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Brief Announcement: Update Consistency in Partitionable Systems

Matthieu Perrin 1, 2 Achour Mostefaoui 1 Claude Jard 2 
1 GDD - Gestion de Données Distribuées [Nantes]
LINA - Laboratoire d'Informatique de Nantes Atlantique
LINA - Laboratoire d'Informatique de Nantes Atlantique
Abstract : Data replication is essential to ensure reliability, availability and fault-tolerance of massive distributed applications over large scale systems such as the Internet. However, these systems are prone to partitioning, which by Brewer's CAP theorem [1] makes it impossible to use a strong consistency criterion like atomicity. Eventual consistency [2] guaranties that all replicas eventually converge to a common state when the participants stop updating. However, it fails to fully specify shared objects and requires additional non-intuitive and error-prone distributed specification techniques, that must take into account all possible concurrent histories of updates to specify this common state [3]. This approach, that can lead to specifications as complicated as the implementations themselves, is limited by a more serious issue. The concurrent specification of objects uses the notion of concurrent events. In message-passing systems, two events are concurrent if they are enforced by different processes and each process enforced its event before it received the notification message from the other process. In other words, the notion of concurrency depends on the implementation of the object, not on its specification. Consequently, the final user may not know if two events are concurrent without explicitly tracking the messages exchanged by the processes. A specification should be independent of the system on which it is implemented. We believe that an object should be totally specified by two facets: its abstract data type, that characterizes its sequential executions, and a consistency criterion, that defines how it is supposed to behave in a distributed environment. Not only sequential specification helps repeal the problem of intention, it also allows to use the well studied and understood notions of languages and automata. This makes possible to apply all the tools developed for sequential systems, from their simple definition using structures and classes to the most advanced techniques like model checking and formal verification. Eventual consistency (EC) imposes no constraint on the convergent state, that very few depends on the sequential specification. For example, an implementation that ignores all the updates is eventually consistent, as all replicas converge to the initial state. We propose a new consistency criterion, update consistency (UC), in which the convergent state must be obtained by a total ordering of the updates, that contains the sequential order of each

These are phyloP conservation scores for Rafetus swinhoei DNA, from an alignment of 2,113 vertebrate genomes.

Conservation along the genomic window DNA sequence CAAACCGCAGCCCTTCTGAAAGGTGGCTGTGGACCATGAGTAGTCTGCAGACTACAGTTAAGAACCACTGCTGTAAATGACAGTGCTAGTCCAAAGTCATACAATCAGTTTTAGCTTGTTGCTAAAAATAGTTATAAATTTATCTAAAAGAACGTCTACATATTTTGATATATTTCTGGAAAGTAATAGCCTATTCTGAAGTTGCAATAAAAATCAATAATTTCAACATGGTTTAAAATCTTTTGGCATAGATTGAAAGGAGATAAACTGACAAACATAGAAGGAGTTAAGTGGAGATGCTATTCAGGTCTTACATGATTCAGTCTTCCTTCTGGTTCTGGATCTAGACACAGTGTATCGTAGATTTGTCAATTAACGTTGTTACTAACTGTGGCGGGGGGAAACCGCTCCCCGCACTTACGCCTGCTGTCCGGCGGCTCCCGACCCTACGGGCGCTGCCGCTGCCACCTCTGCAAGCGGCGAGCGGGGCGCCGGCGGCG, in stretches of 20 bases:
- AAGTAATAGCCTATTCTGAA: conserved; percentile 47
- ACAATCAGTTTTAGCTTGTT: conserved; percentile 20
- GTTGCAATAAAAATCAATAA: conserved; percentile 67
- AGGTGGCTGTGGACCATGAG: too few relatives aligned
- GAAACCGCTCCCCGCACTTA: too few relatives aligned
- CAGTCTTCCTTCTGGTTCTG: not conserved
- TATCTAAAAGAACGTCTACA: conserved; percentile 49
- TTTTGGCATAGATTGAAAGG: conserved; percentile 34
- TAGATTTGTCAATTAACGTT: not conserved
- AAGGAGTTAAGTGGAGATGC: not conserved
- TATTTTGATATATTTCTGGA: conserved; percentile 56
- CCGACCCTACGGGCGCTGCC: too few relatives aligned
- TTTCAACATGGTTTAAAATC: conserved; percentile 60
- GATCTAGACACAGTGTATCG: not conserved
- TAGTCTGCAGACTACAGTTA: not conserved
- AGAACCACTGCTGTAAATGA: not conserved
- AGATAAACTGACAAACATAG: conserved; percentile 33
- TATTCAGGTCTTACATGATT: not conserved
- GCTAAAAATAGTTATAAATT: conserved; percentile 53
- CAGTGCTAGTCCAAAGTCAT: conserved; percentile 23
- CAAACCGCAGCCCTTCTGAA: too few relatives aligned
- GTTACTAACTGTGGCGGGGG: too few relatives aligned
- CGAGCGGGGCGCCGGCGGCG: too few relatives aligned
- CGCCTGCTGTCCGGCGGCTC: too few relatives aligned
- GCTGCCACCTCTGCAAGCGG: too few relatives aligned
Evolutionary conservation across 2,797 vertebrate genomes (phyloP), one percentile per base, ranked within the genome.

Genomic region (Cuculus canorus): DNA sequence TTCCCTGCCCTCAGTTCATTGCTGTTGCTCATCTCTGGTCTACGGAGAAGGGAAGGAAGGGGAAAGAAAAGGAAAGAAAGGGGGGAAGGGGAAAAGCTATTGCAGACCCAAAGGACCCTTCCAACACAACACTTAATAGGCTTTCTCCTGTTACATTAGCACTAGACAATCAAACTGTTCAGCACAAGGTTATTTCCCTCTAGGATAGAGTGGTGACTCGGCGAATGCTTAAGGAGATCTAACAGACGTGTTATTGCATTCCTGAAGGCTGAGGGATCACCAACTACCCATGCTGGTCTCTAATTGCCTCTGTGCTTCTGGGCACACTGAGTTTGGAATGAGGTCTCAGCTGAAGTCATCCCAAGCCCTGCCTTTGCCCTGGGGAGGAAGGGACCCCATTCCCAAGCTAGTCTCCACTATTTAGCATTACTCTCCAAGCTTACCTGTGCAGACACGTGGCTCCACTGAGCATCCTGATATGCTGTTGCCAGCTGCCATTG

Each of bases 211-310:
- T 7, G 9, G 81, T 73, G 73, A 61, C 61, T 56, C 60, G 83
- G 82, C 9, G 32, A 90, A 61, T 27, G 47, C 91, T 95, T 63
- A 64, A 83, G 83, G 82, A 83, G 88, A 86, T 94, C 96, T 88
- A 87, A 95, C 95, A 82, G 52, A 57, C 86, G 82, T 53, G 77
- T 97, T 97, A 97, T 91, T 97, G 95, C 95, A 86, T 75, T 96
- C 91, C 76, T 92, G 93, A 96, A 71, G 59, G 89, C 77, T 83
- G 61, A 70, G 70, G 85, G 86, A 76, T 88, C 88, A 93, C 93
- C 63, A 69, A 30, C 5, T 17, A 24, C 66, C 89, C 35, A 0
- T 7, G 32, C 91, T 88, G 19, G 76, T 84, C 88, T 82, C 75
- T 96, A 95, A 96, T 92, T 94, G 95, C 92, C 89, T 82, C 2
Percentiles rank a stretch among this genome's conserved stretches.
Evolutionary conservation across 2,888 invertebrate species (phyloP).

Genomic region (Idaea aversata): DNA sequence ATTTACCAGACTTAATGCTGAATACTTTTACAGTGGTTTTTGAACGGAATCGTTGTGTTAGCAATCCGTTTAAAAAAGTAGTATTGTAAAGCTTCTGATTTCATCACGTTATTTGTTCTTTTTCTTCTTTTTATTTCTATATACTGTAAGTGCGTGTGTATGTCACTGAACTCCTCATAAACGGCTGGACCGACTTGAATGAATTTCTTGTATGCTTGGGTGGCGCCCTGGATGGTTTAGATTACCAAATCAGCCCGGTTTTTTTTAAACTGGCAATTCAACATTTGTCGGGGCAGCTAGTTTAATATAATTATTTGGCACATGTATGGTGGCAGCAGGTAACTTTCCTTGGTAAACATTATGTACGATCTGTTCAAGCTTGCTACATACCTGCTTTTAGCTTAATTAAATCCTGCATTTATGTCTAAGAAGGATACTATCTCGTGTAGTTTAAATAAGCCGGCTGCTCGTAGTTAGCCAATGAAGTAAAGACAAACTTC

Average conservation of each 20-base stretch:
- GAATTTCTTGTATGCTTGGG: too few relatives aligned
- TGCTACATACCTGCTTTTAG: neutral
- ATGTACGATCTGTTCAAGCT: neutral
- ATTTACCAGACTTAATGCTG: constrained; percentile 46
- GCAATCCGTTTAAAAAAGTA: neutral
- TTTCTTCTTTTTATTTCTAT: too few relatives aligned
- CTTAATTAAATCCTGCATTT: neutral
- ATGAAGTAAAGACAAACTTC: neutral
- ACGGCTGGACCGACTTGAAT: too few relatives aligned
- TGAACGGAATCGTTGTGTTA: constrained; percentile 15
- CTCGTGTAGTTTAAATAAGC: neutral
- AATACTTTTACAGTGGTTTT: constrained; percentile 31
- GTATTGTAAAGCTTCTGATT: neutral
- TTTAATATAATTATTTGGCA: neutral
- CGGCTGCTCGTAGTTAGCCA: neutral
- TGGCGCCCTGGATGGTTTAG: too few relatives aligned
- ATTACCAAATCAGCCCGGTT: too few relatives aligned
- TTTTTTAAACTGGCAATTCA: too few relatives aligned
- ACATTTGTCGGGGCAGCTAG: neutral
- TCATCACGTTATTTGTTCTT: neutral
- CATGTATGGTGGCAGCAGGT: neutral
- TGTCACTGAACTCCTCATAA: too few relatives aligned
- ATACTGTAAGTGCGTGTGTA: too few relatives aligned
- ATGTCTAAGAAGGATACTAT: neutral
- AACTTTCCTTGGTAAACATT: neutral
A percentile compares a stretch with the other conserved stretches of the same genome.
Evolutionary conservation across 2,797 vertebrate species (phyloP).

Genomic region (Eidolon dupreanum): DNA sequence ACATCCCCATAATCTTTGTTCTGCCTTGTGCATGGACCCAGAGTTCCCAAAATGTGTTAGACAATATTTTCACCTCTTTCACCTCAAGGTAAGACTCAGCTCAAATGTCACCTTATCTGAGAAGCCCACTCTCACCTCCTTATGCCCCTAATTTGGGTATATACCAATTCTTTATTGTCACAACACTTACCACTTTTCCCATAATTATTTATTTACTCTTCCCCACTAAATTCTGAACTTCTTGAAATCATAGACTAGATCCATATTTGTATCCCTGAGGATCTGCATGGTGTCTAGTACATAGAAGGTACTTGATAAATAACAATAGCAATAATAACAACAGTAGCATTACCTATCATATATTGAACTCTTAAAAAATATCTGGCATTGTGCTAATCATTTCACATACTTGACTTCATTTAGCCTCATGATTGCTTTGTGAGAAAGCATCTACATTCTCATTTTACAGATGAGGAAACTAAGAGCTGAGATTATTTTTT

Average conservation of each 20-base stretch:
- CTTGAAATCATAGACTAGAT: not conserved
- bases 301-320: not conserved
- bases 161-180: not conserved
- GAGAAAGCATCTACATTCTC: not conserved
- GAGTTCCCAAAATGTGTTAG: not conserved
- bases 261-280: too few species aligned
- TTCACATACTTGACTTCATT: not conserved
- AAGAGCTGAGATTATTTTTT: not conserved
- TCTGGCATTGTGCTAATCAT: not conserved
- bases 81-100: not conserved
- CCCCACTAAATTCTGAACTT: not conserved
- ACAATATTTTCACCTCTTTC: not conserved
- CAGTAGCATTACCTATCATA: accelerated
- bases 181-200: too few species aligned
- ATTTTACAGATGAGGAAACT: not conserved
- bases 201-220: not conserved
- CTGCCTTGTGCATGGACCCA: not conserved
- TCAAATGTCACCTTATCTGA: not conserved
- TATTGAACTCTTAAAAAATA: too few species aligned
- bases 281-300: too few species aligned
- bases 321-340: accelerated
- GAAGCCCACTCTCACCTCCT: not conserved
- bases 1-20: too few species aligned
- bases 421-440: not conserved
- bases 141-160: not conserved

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Submitted on : Friday, January 9, 2015 - 4:18:26 PM
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  • HAL Id : hal-01079112, version 1
  • ARXIV : 1501.02175


Matthieu Perrin, Achour Mostefaoui, Claude Jard. Brief Announcement: Update Consistency in Partitionable Systems. DISC14 - 28th International Symposium on Distributed Computing, Oct 2014, Austin, United States. ⟨hal-01079112⟩



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